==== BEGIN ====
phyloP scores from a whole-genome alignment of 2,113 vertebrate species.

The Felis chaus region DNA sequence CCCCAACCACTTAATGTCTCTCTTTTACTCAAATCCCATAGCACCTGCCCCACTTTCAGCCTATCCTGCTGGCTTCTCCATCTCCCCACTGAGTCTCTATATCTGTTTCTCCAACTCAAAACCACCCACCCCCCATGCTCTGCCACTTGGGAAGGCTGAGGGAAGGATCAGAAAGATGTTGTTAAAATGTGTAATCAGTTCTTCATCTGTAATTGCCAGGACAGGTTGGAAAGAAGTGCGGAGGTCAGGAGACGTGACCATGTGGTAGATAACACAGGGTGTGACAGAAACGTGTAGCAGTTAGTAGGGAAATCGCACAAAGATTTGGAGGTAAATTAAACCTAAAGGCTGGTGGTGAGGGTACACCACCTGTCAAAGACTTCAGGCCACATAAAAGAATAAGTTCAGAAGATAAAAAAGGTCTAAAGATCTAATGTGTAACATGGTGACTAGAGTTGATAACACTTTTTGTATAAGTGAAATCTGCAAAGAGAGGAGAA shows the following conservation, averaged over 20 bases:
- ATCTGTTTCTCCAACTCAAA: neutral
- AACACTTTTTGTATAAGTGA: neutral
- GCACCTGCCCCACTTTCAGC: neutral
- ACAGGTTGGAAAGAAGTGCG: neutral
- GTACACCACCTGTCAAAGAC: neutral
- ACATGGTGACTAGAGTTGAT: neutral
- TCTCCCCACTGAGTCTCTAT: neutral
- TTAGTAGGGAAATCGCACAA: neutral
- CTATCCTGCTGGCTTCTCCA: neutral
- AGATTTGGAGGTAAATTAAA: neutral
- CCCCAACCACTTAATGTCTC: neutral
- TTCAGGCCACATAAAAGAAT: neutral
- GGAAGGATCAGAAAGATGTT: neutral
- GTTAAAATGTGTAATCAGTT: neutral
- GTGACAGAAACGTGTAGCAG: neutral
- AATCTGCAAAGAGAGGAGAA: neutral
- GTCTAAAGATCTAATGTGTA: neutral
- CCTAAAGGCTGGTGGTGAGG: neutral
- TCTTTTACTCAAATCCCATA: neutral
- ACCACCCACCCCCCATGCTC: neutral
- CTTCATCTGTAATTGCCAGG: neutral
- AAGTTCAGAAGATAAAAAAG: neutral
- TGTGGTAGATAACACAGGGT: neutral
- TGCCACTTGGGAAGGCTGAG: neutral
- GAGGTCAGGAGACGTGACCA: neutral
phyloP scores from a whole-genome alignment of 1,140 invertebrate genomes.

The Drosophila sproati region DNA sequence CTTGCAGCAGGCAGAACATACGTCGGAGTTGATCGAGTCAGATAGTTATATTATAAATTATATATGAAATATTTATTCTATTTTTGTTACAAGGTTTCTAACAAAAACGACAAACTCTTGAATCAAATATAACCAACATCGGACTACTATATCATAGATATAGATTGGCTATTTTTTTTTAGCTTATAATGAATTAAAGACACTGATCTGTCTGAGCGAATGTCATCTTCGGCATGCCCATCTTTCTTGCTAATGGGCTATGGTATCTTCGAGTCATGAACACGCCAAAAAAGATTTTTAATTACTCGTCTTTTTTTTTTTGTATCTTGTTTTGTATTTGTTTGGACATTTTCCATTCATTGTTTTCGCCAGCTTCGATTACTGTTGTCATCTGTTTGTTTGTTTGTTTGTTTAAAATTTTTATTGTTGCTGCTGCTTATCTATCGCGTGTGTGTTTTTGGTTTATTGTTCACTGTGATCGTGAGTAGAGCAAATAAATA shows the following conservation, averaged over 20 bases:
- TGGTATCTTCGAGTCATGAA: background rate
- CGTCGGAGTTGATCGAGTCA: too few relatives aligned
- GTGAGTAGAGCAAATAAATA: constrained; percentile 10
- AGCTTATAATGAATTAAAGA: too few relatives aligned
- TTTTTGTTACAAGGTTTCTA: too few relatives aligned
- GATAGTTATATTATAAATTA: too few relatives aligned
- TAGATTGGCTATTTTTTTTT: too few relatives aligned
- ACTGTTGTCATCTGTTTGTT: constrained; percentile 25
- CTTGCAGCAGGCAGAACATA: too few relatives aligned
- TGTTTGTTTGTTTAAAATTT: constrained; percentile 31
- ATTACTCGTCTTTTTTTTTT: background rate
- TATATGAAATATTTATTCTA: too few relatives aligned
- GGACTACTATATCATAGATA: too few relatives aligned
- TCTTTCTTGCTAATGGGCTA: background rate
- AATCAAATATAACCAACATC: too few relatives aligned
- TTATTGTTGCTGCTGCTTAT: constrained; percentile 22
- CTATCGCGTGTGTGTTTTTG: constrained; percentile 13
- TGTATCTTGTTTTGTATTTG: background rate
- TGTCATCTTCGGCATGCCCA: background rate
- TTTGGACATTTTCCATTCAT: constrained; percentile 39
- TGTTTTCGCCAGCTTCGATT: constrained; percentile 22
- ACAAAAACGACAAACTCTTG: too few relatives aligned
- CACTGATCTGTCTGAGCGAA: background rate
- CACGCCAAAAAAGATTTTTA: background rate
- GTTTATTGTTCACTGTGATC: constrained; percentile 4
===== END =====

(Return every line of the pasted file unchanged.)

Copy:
phyloP scores from a whole-genome alignment of 2,113 vertebrate species.

The Felis chaus region DNA sequence CCCCAACCACTTAATGTCTCTCTTTTACTCAAATCCCATAGCACCTGCCCCACTTTCAGCCTATCCTGCTGGCTTCTCCATCTCCCCACTGAGTCTCTATATCTGTTTCTCCAACTCAAAACCACCCACCCCCCATGCTCTGCCACTTGGGAAGGCTGAGGGAAGGATCAGAAAGATGTTGTTAAAATGTGTAATCAGTTCTTCATCTGTAATTGCCAGGACAGGTTGGAAAGAAGTGCGGAGGTCAGGAGACGTGACCATGTGGTAGATAACACAGGGTGTGACAGAAACGTGTAGCAGTTAGTAGGGAAATCGCACAAAGATTTGGAGGTAAATTAAACCTAAAGGCTGGTGGTGAGGGTACACCACCTGTCAAAGACTTCAGGCCACATAAAAGAATAAGTTCAGAAGATAAAAAAGGTCTAAAGATCTAATGTGTAACATGGTGACTAGAGTTGATAACACTTTTTGTATAAGTGAAATCTGCAAAGAGAGGAGAA shows the following conservation, averaged over 20 bases:
- ATCTGTTTCTCCAACTCAAA: neutral
- AACACTTTTTGTATAAGTGA: neutral
- GCACCTGCCCCACTTTCAGC: neutral
- ACAGGTTGGAAAGAAGTGCG: neutral
- GTACACCACCTGTCAAAGAC: neutral
- ACATGGTGACTAGAGTTGAT: neutral
- TCTCCCCACTGAGTCTCTAT: neutral
- TTAGTAGGGAAATCGCACAA: neutral
- CTATCCTGCTGGCTTCTCCA: neutral
- AGATTTGGAGGTAAATTAAA: neutral
- CCCCAACCACTTAATGTCTC: neutral
- TTCAGGCCACATAAAAGAAT: neutral
- GGAAGGATCAGAAAGATGTT: neutral
- GTTAAAATGTGTAATCAGTT: neutral
- GTGACAGAAACGTGTAGCAG: neutral
- AATCTGCAAAGAGAGGAGAA: neutral
- GTCTAAAGATCTAATGTGTA: neutral
- CCTAAAGGCTGGTGGTGAGG: neutral
- TCTTTTACTCAAATCCCATA: neutral
- ACCACCCACCCCCCATGCTC: neutral
- CTTCATCTGTAATTGCCAGG: neutral
- AAGTTCAGAAGATAAAAAAG: neutral
- TGTGGTAGATAACACAGGGT: neutral
- TGCCACTTGGGAAGGCTGAG: neutral
- GAGGTCAGGAGACGTGACCA: neutral
phyloP scores from a whole-genome alignment of 1,140 invertebrate genomes.

The Drosophila sproati region DNA sequence CTTGCAGCAGGCAGAACATACGTCGGAGTTGATCGAGTCAGATAGTTATATTATAAATTATATATGAAATATTTATTCTATTTTTGTTACAAGGTTTCTAACAAAAACGACAAACTCTTGAATCAAATATAACCAACATCGGACTACTATATCATAGATATAGATTGGCTATTTTTTTTTAGCTTATAATGAATTAAAGACACTGATCTGTCTGAGCGAATGTCATCTTCGGCATGCCCATCTTTCTTGCTAATGGGCTATGGTATCTTCGAGTCATGAACACGCCAAAAAAGATTTTTAATTACTCGTCTTTTTTTTTTTGTATCTTGTTTTGTATTTGTTTGGACATTTTCCATTCATTGTTTTCGCCAGCTTCGATTACTGTTGTCATCTGTTTGTTTGTTTGTTTGTTTAAAATTTTTATTGTTGCTGCTGCTTATCTATCGCGTGTGTGTTTTTGGTTTATTGTTCACTGTGATCGTGAGTAGAGCAAATAAATA shows the following conservation, averaged over 20 bases:
- TGGTATCTTCGAGTCATGAA: background rate
- CGTCGGAGTTGATCGAGTCA: too few relatives aligned
- GTGAGTAGAGCAAATAAATA: constrained; percentile 10
- AGCTTATAATGAATTAAAGA: too few relatives aligned
- TTTTTGTTACAAGGTTTCTA: too few relatives aligned
- GATAGTTATATTATAAATTA: too few relatives aligned
- TAGATTGGCTATTTTTTTTT: too few relatives aligned
- ACTGTTGTCATCTGTTTGTT: constrained; percentile 25
- CTTGCAGCAGGCAGAACATA: too few relatives aligned
- TGTTTGTTTGTTTAAAATTT: constrained; percentile 31
- ATTACTCGTCTTTTTTTTTT: background rate
- TATATGAAATATTTATTCTA: too few relatives aligned
- GGACTACTATATCATAGATA: too few relatives aligned
- TCTTTCTTGCTAATGGGCTA: background rate
- AATCAAATATAACCAACATC: too few relatives aligned
- TTATTGTTGCTGCTGCTTAT: constrained; percentile 22
- CTATCGCGTGTGTGTTTTTG: constrained; percentile 13
- TGTATCTTGTTTTGTATTTG: background rate
- TGTCATCTTCGGCATGCCCA: background rate
- TTTGGACATTTTCCATTCAT: constrained; percentile 39
- TGTTTTCGCCAGCTTCGATT: constrained; percentile 22
- ACAAAAACGACAAACTCTTG: too few relatives aligned
- CACTGATCTGTCTGAGCGAA: background rate
- CACGCCAAAAAAGATTTTTA: background rate
- GTTTATTGTTCACTGTGATC: constrained; percentile 4